WARREN - One by one, people lit candles to remember victims of crime.
The local chapter of Parents of Murdered Children held its annual victims' rights vigil Tuesday at First United Methodist Church, where the names of those who have died in the past year as a result of violence were read aloud and candles lit.
The event was part of National Crime Victims Rights' Week.
Warren Council President Bob Dean reads a proclamation from the mayor in recognition of National Crime Victims’ Rights Week. A vigil was held Tuesday at First United Methodist Church in Warren. Photo by Bob Coupland
Mary Jane Reeve of Warren attended in memory of her brother, Milton Grumbling, whose body was found April 2 in his Warren Township home.
Reeve said this was the first time she and Suzanne Zahnow-Elia, cousin of Grumbling, have attended the vigil. They were told about the event by Warren resident Miriam Fife, whose son Raymond was killed in 1985.
''Miriam has been so helpful to us," Reeve said. "We buried my brother just last week. He was a wonderful person.''
Zahnow-Elia said she canceled her other plans to be with her relatives at the vigil.
Patrick Lawson Heltzel, 20, of Warren, has been charged in Grumbling's death.
Many in attendance brought photos of their loved ones or wore special shirts with the images of the family member on them.
Kathy Migliozzi with the Parents group, lost her daughter, Cortney Rushwin in March 2006 to violence, and was among those who organizes the annual vigil.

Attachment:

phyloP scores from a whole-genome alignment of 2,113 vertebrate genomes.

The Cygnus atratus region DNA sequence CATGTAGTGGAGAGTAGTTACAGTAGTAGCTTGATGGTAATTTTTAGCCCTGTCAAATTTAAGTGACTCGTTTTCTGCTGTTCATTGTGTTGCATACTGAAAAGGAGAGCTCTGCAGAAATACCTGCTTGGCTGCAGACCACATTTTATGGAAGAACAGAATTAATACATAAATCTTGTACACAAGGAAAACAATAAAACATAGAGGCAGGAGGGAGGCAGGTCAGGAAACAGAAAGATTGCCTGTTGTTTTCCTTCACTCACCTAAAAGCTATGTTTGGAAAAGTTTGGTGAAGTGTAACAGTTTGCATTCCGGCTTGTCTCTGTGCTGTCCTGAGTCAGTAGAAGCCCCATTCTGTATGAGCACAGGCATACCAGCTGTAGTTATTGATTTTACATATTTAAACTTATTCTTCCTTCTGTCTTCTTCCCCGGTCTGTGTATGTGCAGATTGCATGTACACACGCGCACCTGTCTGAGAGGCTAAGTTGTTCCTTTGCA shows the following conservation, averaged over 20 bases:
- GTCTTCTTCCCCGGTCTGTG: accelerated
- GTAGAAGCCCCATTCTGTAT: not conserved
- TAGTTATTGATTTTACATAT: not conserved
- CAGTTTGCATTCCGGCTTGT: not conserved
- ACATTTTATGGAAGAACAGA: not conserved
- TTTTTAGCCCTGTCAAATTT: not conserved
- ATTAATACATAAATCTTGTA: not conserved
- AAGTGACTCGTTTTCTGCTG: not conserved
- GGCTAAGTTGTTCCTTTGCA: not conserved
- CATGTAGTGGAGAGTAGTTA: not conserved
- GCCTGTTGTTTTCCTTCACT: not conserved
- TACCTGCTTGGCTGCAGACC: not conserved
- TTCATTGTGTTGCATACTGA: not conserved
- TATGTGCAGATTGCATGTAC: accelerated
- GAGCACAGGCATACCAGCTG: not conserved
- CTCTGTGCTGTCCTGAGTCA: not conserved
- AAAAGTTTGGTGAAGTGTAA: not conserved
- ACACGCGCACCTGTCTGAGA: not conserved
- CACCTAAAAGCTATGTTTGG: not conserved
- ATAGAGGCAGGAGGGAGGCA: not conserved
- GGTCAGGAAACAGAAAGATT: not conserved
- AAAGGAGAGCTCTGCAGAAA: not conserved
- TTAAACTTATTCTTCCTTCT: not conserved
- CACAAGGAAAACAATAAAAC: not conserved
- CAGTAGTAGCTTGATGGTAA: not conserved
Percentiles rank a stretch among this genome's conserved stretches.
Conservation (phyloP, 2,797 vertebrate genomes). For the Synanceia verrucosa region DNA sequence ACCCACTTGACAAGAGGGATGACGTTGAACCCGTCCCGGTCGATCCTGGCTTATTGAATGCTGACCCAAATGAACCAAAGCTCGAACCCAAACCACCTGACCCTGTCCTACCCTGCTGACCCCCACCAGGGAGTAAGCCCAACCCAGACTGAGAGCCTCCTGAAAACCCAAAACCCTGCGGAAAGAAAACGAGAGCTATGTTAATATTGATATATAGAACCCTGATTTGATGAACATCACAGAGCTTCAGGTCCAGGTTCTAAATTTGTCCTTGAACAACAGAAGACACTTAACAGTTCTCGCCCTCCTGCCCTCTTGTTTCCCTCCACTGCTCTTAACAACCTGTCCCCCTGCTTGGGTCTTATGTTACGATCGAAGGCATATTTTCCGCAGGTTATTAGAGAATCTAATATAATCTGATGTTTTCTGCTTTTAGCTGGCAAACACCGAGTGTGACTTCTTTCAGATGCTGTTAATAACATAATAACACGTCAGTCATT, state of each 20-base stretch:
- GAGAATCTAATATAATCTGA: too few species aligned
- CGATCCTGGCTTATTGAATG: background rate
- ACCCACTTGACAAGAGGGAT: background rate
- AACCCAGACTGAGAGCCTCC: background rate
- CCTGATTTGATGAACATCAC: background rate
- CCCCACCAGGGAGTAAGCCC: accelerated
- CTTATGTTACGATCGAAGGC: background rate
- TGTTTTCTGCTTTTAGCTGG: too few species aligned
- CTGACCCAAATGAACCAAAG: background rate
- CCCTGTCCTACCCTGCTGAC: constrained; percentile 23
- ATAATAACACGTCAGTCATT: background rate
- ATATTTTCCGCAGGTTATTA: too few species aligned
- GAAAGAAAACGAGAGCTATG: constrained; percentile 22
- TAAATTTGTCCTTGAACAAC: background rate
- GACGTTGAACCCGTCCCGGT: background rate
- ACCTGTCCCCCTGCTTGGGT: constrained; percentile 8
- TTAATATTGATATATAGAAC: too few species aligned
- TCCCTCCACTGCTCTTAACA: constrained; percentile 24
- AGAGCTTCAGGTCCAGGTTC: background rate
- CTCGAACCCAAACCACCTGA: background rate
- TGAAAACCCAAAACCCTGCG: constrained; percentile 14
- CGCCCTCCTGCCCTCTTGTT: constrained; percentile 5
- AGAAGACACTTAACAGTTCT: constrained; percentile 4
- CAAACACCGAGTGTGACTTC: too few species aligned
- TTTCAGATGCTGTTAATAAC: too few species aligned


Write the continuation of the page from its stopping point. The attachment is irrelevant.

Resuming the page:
"We do this once a year and light candles for our loved ones who have passed away. It is important for us to be together since we all share the same feelings and same loss,'' Migliozzi said.
She said many people attend every year.
''This event is to remember our loved ones who are no longer with us,'' she said.
Lynda Couch and Helen Wilson, both of Niles, were both there for Doris and Raymond Montgomery, who were murdered 27 years ago.
Couch said she has attended the vigil for many years but said it still is difficult.
''The constant delay for justice makes it difficult or the family. It doesn't bring closure,'' Wilson said about convicted killer Charles Lorraine's delayed execution date.
Sitting with them was Michale Pratt, who lit the first candle of the evening for his brother, Roger Pratt who died nearly 25 years ago.
''There is comfort to be with others and talk to them knowing they have been through the same thing,'' Pratt said.
Ronald Reagan started the first Victims Rights Week in 1981. This year's theme is ''New Challenge, New Solution.''
More than 20 people died locally in the past year as a result of violence.